At least two attacks against an “extremely critical” vulnerability in Yahoo Messenger have been published.
Shortly after eEye Digital Security notified Yahoo that its Messenger IM client was vulnerable to attack this week, another researcher found two flawed ActiveX controls and publicised exploit code that can be used to hijack Windows machines.
eEye's advisory was vague about flaws but the researcher spelt out details of the vulnerability on a Full-Disclosure mailing list.
eEye called the Yahoo Messenger bugs serious. "ActiveX remote code execution vulnerabilities have very high impacts since the source of the malicious payload can be any site," the security vendor said. "An even more critical problem is generated when clients are administrators on their local hosts, which would run the malicious payload with administrator credentials."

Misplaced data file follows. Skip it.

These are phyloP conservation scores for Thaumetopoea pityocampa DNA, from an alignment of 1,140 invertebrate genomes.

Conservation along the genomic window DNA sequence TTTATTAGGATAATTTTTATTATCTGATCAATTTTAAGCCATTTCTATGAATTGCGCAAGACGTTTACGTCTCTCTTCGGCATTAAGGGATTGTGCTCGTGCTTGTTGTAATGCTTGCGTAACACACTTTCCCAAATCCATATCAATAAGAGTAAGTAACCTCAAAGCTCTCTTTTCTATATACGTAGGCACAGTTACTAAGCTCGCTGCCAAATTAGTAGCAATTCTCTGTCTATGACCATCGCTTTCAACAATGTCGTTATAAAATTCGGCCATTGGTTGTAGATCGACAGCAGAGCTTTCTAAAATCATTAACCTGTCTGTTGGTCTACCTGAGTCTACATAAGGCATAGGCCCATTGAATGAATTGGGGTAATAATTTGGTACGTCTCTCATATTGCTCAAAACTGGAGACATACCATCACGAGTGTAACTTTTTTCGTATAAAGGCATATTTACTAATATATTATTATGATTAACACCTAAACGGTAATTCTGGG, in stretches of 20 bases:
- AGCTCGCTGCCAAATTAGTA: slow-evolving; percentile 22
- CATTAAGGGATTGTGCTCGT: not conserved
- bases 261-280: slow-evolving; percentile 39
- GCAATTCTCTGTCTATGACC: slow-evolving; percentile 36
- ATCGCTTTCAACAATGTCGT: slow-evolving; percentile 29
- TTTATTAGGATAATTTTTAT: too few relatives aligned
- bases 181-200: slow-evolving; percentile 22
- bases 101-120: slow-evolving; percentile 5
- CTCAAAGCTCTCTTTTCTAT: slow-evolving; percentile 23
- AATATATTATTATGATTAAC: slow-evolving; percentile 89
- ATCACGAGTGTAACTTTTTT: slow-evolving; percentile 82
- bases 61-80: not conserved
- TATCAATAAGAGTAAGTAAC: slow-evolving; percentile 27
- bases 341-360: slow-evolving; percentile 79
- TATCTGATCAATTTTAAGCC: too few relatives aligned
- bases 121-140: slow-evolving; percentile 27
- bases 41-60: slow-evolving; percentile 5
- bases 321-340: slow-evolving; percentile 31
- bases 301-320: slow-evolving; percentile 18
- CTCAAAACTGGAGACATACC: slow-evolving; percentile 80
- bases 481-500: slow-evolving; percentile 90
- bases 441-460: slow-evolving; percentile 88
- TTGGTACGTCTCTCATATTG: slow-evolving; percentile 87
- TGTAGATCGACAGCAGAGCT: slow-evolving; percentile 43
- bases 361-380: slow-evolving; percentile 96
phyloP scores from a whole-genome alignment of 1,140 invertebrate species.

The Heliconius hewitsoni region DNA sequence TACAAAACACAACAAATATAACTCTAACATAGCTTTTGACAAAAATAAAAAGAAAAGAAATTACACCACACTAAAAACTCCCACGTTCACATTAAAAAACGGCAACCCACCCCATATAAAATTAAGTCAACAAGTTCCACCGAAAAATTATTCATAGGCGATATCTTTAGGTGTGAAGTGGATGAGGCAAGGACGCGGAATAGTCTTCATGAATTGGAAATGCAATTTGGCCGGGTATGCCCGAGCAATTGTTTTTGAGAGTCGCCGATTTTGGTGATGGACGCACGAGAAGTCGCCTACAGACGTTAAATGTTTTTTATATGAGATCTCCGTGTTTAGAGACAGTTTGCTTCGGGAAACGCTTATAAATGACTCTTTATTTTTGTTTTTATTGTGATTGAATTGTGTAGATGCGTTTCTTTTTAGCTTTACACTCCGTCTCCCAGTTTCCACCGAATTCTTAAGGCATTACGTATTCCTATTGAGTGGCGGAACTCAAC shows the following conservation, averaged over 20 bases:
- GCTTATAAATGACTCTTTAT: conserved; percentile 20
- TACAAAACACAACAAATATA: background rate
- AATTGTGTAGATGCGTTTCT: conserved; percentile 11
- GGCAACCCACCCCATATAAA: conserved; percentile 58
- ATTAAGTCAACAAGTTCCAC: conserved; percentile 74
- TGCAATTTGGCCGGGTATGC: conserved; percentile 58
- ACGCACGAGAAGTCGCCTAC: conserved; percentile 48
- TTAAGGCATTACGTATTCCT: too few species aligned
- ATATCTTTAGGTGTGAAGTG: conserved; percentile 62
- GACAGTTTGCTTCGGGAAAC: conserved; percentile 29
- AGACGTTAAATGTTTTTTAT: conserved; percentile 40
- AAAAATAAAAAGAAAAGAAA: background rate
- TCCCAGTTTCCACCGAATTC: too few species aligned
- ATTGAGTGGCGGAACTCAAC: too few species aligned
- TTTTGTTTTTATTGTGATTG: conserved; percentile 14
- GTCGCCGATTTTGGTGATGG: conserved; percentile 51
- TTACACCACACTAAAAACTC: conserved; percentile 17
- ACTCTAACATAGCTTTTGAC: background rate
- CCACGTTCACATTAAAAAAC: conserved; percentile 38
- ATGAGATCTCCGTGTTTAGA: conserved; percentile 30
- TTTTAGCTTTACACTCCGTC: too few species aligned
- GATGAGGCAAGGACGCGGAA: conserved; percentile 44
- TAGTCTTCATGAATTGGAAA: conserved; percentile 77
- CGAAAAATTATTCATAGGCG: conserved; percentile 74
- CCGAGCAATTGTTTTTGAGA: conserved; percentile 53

Most Windows XP users run in administrator mode.
Danish vulnerability tracker Secunia rated the Messenger bugs as "extremely critical" - its highest-possible threat ranking.
Until Yahoo provides a patch, eEye said the only work-around defence is to set the kill-bit for the two Yahoo ActiveX controls. However, because that involves manually editing the Windows registry, it's not a tactic most users will feel comfortable doing. Microsoft, which in the past has recommended kill-bitting to temporarily protect users against vulnerabilities in Internet Explorer and its other software, has offered a set of technical instructions on setting kill bits.
Yahoo has not yet posted a fix for the flaws to its security update page. The last Messenger bug, also because of a vulnerable ActiveX control, was fixed in April.
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